"We're finding espionage, advanced persistent threats (APTs), and other malware sitting in networks, often for more than a year before it's ever detected," Martinez says.

Now, to "protect" ourselves from our government we need to do what ... turn over more information and control to the people that created the problem? Why would I want to give more power to people that have already proven they can't be trusted with it?

This sounds like nothing more than multi-faceted spin control and manipulation.

What I hear being said:
Look, we need a larger budget to monitor this situation.
And more power to get the information we need without the red tape of actually getting warrants.
For your protection against what we've done, you should just give us all your info, all the time.

Comment Re:Looks like a cash cow for ten states (Score 4, Interesting) 732

Very true.
Many, many people in Kansas City, which sits on the border of Kansas and Missouri, buy their gasoline in Missouri and the busiest stations are the ones just on the Missouri side of State Line Road, because the difference in gasoline taxes amounts to about seven cents per gallon.
At current prices in the area, that's about 2%. So it is a fair comparison and a good predictor that people would likely do the same thing for credit card purchases.
I would guess most people, though, could switch from credit purchases to debit card purchases for routine shopping.

Comment Re:Idiot. (Score 1) 633


Instead of completing his/her final year at a traditional high school (as would be typical in the US), the student starts attending a 2-year degree and/or vo-tech school. Completion of the two-year program serves the same function as high school diploma in the US and (depending on the school and program completed) may also serve as an Associates degree.

Usually people complete a program like this before turning 20, but there are many reasons why that isn't necessarily the case.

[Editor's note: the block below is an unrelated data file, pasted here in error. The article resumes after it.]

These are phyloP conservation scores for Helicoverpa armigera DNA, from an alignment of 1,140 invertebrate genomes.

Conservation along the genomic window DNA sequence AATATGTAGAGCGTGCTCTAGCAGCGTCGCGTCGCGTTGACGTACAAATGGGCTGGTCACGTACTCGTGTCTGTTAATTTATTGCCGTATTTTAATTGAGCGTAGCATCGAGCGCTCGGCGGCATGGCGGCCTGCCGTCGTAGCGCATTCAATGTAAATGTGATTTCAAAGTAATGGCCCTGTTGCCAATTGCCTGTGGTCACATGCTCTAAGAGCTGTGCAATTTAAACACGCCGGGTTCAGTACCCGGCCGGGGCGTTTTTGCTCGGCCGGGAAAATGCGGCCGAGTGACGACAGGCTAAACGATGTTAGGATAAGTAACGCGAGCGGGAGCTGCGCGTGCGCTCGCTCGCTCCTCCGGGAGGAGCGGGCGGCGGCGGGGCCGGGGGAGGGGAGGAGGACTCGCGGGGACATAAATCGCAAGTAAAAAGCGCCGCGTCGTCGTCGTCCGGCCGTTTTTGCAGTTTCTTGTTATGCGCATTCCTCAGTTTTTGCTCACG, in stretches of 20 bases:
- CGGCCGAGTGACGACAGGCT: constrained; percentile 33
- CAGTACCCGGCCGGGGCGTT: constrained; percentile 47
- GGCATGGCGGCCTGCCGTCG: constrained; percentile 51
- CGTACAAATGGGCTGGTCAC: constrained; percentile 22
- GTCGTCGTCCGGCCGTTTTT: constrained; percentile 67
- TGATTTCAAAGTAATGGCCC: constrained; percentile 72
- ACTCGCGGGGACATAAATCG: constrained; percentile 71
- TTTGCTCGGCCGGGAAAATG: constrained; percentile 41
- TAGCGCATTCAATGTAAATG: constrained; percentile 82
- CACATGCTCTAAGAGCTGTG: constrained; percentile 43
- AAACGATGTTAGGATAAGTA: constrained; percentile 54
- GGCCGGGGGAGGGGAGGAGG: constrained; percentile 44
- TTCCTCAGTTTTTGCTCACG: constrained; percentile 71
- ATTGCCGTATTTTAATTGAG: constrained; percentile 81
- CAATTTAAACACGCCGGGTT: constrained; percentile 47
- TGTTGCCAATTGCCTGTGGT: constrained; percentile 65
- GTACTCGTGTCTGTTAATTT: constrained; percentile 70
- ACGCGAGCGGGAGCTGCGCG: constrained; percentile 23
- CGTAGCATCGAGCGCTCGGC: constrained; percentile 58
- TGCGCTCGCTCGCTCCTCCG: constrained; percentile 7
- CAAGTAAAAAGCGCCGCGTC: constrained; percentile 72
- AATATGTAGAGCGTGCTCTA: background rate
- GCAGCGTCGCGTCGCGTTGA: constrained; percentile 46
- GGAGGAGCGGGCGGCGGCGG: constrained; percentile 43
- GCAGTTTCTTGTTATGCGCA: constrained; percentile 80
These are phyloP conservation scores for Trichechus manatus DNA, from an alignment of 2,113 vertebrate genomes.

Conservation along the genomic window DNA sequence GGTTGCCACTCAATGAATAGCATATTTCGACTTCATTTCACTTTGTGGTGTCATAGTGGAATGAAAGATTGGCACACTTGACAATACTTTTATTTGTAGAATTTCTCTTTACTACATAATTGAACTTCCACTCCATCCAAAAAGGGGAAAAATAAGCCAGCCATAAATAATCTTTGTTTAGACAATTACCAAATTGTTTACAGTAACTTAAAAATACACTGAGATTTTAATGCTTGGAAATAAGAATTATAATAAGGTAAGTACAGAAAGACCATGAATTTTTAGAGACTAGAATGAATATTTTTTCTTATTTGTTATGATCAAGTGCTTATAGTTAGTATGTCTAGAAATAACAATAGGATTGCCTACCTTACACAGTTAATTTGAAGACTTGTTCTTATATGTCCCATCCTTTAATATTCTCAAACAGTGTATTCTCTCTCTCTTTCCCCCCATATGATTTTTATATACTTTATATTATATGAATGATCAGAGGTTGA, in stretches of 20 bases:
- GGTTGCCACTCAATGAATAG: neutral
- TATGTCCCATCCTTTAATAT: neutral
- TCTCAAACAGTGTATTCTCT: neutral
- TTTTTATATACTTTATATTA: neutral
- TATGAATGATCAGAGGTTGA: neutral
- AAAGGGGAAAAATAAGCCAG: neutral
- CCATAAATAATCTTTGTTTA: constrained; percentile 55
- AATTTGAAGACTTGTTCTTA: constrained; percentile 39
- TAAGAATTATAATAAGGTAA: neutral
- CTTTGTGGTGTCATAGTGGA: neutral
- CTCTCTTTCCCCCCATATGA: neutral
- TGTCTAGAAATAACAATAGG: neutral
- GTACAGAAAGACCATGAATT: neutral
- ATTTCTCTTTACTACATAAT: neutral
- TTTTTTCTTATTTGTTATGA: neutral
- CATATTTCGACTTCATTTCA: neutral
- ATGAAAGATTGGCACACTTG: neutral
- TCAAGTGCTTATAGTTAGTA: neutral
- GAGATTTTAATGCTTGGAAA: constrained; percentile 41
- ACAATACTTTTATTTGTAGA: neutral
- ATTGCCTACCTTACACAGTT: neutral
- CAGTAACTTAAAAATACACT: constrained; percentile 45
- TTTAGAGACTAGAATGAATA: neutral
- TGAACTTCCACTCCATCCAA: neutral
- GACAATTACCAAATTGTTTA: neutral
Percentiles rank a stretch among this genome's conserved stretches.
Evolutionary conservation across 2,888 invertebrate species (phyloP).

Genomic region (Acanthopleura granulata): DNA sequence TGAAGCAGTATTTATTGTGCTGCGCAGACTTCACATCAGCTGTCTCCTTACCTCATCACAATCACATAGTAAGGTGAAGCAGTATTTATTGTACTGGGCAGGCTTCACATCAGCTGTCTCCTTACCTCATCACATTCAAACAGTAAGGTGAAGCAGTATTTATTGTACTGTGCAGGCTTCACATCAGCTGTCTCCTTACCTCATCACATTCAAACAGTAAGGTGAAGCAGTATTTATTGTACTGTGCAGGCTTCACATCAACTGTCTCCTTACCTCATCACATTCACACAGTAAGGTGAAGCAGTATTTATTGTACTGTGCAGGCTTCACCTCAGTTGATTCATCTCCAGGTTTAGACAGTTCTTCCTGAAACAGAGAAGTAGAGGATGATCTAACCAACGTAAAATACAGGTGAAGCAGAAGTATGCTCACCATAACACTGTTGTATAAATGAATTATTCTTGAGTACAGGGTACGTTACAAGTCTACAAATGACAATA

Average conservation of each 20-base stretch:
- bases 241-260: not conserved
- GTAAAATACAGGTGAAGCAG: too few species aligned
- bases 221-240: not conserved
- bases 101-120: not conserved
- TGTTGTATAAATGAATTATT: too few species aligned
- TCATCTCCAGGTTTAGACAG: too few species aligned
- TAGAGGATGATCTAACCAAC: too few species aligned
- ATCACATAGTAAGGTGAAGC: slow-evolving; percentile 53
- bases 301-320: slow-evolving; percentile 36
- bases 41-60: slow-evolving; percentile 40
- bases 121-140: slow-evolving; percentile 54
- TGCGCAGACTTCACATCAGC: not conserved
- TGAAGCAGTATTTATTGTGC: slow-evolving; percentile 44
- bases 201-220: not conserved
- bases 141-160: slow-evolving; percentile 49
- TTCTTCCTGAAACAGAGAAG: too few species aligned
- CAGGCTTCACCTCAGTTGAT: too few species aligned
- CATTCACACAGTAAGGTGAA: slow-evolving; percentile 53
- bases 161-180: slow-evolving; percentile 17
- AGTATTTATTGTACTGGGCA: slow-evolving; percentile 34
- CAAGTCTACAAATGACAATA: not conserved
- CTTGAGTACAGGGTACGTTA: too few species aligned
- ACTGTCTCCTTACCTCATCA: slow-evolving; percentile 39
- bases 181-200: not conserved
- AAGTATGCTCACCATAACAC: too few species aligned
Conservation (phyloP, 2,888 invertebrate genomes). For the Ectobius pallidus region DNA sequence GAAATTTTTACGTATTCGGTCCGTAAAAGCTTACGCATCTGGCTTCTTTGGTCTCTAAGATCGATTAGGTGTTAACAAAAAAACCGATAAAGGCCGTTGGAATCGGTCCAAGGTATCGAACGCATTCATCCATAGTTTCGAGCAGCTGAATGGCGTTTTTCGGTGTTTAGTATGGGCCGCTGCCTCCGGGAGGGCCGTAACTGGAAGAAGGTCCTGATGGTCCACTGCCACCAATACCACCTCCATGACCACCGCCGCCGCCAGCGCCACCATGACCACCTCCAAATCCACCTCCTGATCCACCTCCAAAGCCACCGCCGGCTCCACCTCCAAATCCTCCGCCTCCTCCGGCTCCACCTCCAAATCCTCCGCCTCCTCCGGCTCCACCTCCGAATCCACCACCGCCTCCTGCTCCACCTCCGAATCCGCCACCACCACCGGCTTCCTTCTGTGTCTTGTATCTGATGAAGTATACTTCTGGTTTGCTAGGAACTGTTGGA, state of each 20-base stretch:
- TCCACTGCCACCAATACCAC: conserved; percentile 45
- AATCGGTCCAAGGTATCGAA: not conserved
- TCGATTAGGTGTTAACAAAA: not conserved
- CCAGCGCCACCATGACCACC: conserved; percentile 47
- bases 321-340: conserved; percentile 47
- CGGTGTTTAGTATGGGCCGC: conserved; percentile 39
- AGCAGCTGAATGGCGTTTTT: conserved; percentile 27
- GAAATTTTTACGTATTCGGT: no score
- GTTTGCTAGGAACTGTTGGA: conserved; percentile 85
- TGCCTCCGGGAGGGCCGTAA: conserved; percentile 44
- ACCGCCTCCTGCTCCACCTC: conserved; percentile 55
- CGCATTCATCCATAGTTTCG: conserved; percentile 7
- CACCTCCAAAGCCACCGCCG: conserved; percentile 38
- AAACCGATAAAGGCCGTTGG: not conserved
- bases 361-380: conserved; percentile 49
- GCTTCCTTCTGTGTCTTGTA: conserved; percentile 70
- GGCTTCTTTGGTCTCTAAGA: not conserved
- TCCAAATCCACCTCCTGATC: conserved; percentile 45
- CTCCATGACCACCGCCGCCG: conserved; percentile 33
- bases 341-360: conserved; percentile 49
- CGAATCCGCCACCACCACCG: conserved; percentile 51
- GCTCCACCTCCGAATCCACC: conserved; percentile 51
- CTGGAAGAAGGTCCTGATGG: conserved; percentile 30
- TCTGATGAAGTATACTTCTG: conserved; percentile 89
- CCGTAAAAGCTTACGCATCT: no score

Comment Re:This is a country that wants in the EU (Score 1) 444

Religion exists because lights in the sky go boom and it doesn't rain when you want it to and things happen you can't understand.

Guess what, today we can understand those things and so religion is quite literally at odds with modern life.

Will you marry me? No? Probably for the best ... but I'm going to quote you, at least.

Comment Re:Dancing around race issue? (Score 1) 412

In the US:
The test is administered in US public schools.
Many of the wealthier people in the US send their kids to private schools, where the test is NOT administered.
Those with lower income backgrounds are almost universally in public schools, where the test could be administered.
So, people from lower income backgrounds are more heavily represented.

Some countries (although usually not "1st World"):
Wealthier people send their kids to school, where the test may be administered.
Those with lower income backgrounds may not even attend school, so the test would not be administered.
So, people from higher income backgrounds are more heavily represented.

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I judge a religion as being good or bad based on whether its adherents become better people as a result of practicing it. - Joe Mullally, computer salesman